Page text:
How Worried Are You? We Asked, and You Told Us.

by | May 1, 2009 | In The News, Weekly Column

worried-man.jpgIf you want to know what people think, just ask. When I asked for views on the current economic and political situation through a recent online poll, more than 100 readers responded. One percent are elated, 12% are optimistic, 34% are concerned, and 53% are irate.

Investment losses aren’t the biggest worry. Not many respondents have panicked, sold investments, and moved to cash. What really has them worried is the unprecedented increase in our national debt to bail out failing companies and stimulate the economy. A second fear is the possibility of higher inflation.

Only 34% of the survey respondents were “extremely concerned” about losses in their investment portfolios. However, 77% were worried about the record deficit spending, bailouts, and stimulus bills. Many (62% were extremely concerned) fear that the record peacetime government spending will lead to increased or hyper inflation.government-control.jpg

The expansion of government control or the prospect of government ownership of private companies was an extreme concern to 68% of those who answered the survey. And 63% were also extremely concerned about the expansion of government programs like health care, education, and more regulations on businesses. Only 29% were extremely concerned about the possibility of prolonged deflation.

When asked what they believed to be the major causes of our current economic crisis, those surveyed chose these from the available options:

• Poor lending decisions made by bankers (91%)

• Poor borrowing decisions made by consumers (90%)

• Government policy (86%)

• Unethical lenders (86%)

• Rampant corporate greed (72%)

• 1999 legislation that opened up competition among banks, securities companies and insurance companies (59%)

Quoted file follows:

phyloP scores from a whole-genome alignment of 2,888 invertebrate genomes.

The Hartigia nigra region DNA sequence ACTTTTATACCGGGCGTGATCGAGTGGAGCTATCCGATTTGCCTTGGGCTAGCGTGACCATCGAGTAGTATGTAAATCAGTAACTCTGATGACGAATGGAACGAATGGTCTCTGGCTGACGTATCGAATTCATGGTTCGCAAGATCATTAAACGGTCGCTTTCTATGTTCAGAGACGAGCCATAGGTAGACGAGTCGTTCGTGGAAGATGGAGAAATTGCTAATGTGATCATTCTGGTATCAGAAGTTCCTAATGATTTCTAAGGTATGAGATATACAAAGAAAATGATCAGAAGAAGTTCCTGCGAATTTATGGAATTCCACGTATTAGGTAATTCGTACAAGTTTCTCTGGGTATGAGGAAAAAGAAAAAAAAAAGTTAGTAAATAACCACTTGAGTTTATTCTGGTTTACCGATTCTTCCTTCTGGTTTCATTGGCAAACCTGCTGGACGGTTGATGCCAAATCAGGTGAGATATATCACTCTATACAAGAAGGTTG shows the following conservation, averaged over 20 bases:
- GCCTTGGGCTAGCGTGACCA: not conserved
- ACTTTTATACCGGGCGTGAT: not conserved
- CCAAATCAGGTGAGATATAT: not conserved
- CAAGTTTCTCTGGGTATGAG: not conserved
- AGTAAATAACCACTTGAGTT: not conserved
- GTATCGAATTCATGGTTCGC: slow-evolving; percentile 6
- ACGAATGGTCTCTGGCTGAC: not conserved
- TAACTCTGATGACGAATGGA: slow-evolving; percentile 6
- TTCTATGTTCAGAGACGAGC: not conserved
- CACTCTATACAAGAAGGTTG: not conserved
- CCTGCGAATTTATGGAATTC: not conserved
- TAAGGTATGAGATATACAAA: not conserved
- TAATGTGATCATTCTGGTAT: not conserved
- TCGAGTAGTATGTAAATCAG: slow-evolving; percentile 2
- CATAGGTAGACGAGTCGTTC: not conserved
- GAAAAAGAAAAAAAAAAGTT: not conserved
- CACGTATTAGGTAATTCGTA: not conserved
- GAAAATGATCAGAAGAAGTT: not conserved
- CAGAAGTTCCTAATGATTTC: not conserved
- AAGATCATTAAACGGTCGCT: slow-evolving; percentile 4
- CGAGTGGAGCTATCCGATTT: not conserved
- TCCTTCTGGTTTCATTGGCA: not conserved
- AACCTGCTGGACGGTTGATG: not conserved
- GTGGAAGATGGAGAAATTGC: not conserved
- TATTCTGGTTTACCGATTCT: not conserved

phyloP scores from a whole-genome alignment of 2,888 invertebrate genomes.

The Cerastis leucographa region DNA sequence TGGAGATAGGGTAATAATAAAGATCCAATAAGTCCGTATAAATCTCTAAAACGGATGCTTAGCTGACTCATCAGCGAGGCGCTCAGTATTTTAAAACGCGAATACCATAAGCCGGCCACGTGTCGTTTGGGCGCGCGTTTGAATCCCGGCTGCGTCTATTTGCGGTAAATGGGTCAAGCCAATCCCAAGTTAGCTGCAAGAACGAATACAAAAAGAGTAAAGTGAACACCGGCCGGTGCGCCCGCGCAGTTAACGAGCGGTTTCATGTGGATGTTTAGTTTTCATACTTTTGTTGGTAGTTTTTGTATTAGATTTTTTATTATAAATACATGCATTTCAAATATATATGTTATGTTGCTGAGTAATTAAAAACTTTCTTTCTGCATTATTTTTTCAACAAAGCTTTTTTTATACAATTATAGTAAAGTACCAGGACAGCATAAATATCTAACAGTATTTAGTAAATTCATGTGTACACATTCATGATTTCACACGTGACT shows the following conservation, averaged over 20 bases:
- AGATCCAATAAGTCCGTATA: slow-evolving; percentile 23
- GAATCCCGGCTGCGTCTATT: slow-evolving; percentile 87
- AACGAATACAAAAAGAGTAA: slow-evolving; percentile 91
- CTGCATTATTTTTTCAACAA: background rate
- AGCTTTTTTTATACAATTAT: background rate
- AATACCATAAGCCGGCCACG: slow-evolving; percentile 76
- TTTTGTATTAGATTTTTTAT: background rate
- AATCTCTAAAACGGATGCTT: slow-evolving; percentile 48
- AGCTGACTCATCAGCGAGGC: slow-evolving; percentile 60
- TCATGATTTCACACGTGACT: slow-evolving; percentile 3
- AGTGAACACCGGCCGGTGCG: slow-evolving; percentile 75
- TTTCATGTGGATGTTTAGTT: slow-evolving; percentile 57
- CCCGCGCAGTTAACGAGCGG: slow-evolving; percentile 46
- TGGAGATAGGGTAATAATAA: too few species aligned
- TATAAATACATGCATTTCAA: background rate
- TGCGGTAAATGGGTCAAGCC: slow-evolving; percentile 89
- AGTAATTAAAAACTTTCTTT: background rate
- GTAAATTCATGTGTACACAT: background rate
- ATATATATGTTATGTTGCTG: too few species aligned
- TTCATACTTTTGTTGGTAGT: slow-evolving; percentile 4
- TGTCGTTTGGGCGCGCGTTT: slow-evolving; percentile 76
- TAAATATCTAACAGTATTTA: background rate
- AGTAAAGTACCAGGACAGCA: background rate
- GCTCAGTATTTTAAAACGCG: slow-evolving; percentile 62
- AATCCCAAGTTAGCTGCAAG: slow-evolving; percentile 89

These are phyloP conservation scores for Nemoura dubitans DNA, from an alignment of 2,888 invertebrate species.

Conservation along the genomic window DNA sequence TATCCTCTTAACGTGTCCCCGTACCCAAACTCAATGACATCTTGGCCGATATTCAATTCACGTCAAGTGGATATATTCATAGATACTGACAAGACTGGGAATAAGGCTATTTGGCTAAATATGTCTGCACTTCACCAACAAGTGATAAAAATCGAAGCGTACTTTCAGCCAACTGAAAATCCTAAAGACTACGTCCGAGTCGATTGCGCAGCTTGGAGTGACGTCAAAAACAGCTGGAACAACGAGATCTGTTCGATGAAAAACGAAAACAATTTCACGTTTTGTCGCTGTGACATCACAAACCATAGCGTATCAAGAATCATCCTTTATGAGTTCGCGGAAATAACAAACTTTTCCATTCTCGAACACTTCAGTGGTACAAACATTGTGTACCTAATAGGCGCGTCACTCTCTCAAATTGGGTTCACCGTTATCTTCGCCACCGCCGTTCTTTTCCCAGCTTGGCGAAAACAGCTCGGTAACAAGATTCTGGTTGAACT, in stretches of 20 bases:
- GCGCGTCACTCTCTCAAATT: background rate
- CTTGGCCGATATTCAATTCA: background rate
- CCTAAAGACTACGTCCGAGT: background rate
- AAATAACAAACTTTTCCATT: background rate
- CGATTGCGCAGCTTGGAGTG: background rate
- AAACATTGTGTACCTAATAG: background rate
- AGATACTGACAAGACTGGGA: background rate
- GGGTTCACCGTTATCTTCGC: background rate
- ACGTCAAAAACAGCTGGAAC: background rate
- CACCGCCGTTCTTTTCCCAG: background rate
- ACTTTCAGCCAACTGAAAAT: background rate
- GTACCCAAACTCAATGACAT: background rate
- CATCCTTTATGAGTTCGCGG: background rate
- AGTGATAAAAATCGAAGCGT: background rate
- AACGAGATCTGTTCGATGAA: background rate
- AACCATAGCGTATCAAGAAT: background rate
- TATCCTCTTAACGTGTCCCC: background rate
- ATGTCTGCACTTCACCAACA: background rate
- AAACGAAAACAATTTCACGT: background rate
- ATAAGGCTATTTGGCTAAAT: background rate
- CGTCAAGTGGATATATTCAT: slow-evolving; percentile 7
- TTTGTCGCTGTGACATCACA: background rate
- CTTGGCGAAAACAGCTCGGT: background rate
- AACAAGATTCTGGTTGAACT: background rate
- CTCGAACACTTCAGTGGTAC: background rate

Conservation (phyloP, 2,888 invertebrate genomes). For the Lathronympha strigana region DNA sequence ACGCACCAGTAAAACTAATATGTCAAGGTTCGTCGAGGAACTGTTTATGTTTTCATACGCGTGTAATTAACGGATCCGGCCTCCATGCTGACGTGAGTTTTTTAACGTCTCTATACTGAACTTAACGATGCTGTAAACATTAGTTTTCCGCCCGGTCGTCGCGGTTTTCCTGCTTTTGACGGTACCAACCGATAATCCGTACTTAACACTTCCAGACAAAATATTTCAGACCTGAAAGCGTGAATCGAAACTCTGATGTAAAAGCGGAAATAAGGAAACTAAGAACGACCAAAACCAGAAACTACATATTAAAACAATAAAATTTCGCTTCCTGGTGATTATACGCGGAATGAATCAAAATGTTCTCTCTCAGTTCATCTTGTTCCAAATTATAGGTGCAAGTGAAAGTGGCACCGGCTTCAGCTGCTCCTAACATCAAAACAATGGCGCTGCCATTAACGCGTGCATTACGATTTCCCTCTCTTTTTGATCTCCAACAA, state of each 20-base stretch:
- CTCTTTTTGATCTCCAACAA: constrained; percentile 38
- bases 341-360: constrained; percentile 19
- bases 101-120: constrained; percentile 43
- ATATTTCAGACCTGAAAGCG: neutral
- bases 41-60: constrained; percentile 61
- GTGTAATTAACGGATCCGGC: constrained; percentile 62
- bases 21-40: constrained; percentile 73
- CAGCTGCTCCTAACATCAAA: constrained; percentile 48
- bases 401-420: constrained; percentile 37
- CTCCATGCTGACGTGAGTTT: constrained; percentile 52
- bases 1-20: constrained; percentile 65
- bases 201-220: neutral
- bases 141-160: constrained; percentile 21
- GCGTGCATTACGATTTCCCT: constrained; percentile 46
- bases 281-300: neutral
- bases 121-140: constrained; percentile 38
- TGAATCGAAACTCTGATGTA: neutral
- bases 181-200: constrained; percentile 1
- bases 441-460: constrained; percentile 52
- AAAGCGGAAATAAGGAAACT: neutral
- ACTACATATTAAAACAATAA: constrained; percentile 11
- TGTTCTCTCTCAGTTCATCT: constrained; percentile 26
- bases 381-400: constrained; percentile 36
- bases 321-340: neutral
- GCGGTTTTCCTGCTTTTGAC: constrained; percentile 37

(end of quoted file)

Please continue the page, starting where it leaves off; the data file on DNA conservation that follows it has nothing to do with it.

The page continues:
• The economic and domestic policies of the Bush administration (53%)

• Inherent weaknesses in capitalism (29%)

I was especially interested in the suggestions respondents had to resolve this crisis and keep it from happening again. An overwhelming 92% said we need a new emphasis on financial literacy courses taught in our schools. I hope both educators and parents take note.

Even though rampant corporate greed was listed fourth among the causes, 72% of those taking the poll felt those on Wall Street responsible for this crisis should have criminal charges brought against them and be incarcerated. Next in the list of fixes were: a significant reduction in government spending (74%), more regulation of the mortgage lending process (72%), and new tax cuts or an extension of the Bush tax cuts (64%).

Our respondents don’t think much of the idea of increasing government control of industries like banks, insurance companies, or auto makers. A whopping 82% disagreed that the answer to our economic woes is the nationalization of key industries.

Over 86% of those taking our poll were middle class, defined by President Obama as people making less than $250,000 a year. Yet 76% of the respondents did not favor higher taxes on the wealthiest Americans. Another round of bailouts isn’t going to gain much public support, with over 66% opposing any more government spending on stimulus, bailouts, and shoring up the banking system.

Finally, we asked what our respondents are doing as a result of the crisis. It was no surprise that 89% said they have cut personal spending, 87% have increased saving, 83% have decreased debt, and 78% have increased what they are putting into investment accounts. Despite the avalanche of bad financial news in the media, only 15% reported selling their investments and going to cash.

childrens-future.jpgThe good news, to me, was that those who took the survey were not giving in to short-term panic. Instead, their biggest concerns were whether short-term attempts to solve the financial crisis would harm their children’s financial future.

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